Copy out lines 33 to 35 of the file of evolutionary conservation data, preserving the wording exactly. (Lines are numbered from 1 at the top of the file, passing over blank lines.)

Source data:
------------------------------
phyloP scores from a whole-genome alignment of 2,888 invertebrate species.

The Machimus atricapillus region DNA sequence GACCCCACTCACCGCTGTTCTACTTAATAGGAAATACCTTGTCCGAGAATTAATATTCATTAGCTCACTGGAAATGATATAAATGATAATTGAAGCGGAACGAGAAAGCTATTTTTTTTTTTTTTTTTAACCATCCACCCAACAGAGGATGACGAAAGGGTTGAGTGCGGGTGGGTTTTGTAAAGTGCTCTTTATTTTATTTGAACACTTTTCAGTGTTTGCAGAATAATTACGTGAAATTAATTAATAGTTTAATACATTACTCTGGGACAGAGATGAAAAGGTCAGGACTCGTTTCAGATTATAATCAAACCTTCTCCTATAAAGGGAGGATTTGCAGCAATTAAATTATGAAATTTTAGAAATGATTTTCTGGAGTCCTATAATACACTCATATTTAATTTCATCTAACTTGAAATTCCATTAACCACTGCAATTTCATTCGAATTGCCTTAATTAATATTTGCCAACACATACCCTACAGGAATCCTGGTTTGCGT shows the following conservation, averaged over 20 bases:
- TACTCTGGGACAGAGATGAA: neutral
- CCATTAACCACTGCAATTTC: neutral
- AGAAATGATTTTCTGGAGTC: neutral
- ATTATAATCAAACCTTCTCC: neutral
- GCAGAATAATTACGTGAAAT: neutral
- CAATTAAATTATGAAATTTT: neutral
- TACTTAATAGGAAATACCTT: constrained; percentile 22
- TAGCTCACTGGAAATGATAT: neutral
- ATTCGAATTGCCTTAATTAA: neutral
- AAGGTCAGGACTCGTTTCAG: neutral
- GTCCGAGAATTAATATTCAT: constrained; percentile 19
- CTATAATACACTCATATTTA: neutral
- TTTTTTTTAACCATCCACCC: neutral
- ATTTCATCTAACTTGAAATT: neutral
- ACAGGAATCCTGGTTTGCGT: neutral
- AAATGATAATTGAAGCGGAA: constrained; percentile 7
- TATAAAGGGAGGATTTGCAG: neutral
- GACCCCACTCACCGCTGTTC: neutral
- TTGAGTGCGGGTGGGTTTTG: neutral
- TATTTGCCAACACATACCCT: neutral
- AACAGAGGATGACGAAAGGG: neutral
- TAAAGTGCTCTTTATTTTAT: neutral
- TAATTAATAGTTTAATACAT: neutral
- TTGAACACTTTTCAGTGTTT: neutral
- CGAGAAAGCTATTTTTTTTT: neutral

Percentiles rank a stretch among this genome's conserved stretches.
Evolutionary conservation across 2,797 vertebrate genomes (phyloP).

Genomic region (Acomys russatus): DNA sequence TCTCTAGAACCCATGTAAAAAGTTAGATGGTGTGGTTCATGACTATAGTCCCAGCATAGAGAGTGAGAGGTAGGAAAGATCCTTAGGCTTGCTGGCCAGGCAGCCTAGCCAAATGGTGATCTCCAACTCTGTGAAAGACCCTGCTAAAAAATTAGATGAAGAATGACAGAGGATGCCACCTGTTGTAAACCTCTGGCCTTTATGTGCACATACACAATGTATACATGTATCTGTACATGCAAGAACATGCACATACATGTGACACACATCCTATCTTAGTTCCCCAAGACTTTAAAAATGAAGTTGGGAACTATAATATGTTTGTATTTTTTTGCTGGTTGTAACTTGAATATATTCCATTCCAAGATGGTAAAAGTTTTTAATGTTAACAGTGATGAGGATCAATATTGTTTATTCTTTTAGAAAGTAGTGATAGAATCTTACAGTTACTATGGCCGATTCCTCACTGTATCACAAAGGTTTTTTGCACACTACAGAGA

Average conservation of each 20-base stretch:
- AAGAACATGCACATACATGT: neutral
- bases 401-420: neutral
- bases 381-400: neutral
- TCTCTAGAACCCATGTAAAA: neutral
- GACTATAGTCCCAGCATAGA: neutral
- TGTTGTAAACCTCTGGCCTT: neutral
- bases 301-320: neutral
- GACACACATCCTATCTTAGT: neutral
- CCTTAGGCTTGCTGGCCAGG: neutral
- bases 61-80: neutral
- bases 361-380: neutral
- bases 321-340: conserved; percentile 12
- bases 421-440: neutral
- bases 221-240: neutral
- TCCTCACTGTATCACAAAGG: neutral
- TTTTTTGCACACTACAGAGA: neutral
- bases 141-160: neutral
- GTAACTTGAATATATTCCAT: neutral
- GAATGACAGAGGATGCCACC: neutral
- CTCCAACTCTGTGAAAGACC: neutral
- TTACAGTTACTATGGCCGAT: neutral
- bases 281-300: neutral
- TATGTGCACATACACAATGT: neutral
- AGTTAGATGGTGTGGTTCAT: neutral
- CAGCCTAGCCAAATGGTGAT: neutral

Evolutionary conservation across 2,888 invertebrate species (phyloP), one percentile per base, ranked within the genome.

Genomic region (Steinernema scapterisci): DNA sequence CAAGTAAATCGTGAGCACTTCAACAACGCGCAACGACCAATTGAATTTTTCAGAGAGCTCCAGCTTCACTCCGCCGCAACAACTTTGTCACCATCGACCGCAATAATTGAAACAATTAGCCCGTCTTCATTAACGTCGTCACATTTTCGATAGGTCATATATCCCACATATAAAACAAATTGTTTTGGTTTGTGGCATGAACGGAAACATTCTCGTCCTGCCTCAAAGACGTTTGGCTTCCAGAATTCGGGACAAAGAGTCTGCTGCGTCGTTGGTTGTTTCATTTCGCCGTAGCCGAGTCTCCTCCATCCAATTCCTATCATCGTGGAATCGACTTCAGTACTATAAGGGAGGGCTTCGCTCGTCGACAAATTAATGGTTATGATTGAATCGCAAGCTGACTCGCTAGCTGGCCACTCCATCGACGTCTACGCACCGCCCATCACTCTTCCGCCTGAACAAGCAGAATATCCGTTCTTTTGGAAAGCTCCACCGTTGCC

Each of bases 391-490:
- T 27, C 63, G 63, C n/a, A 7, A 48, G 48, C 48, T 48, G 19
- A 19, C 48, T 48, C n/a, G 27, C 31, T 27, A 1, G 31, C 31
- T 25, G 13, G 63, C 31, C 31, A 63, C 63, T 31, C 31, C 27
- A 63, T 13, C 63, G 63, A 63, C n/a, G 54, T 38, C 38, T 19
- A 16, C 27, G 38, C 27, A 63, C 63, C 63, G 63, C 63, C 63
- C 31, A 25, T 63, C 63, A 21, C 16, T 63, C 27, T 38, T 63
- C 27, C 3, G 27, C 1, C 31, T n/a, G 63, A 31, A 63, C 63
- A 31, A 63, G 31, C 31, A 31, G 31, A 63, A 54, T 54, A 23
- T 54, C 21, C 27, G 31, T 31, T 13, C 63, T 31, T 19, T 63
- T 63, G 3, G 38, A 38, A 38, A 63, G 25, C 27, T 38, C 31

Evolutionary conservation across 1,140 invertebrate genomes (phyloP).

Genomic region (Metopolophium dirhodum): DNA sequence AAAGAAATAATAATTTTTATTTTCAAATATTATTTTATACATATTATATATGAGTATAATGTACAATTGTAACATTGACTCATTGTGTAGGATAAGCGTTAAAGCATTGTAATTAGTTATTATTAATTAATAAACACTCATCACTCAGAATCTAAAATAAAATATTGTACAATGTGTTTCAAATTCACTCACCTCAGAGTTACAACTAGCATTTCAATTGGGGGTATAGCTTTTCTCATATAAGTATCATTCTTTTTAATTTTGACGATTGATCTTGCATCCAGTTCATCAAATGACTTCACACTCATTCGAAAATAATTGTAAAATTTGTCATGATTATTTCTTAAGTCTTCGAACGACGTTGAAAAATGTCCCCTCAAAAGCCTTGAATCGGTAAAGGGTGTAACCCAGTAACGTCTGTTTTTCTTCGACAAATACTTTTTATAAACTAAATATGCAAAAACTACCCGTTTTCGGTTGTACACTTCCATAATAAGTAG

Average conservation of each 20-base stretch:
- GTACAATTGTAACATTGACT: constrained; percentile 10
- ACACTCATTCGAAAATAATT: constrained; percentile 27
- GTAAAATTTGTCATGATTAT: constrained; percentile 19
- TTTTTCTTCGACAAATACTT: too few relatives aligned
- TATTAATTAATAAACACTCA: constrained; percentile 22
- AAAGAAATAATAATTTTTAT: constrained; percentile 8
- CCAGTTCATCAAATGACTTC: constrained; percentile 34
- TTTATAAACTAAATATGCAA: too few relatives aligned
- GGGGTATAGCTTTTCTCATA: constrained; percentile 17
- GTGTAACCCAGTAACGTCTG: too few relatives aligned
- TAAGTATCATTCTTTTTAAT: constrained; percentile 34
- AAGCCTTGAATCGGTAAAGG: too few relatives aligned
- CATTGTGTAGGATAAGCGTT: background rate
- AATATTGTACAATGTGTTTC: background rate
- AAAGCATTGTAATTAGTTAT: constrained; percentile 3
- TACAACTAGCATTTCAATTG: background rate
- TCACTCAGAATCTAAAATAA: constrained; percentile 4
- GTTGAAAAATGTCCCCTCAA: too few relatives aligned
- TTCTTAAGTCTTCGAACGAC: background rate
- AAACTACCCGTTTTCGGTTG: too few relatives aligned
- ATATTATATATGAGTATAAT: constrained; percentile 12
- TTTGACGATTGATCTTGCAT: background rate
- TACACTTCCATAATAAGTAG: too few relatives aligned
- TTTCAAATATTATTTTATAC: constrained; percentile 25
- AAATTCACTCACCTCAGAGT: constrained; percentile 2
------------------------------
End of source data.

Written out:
- bases 401-420: neutral
- bases 381-400: neutral
- TCTCTAGAACCCATGTAAAA: neutral